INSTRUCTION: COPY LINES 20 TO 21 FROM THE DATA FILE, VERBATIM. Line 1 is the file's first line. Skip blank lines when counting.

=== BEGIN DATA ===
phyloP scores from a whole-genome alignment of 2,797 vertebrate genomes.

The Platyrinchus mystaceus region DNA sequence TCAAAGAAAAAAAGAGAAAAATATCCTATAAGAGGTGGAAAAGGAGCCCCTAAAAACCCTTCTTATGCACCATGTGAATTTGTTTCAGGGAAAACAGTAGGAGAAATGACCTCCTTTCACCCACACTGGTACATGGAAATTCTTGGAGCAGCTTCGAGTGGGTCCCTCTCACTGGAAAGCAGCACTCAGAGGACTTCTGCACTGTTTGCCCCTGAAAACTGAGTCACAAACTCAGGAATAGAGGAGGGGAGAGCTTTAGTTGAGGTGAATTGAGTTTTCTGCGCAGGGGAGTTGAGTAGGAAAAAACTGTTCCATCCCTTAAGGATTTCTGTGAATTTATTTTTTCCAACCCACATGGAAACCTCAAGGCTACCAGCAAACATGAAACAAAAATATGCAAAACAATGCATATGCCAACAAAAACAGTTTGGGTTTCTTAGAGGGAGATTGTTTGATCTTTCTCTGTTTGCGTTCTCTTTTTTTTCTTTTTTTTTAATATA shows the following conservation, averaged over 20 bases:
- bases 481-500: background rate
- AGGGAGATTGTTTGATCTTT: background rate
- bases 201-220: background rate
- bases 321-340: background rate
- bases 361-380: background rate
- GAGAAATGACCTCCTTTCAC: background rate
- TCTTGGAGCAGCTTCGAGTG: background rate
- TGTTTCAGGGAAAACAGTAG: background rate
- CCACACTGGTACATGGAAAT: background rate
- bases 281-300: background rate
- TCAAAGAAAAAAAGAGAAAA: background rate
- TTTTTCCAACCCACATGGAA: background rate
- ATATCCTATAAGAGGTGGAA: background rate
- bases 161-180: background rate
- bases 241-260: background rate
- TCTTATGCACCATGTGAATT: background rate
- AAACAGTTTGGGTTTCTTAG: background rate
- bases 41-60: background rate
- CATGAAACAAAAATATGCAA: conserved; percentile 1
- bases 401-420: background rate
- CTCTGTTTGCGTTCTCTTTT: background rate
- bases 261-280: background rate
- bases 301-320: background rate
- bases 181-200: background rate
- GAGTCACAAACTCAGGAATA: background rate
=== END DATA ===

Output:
- bases 41-60: background rate
- CATGAAACAAAAATATGCAA: conserved; percentile 1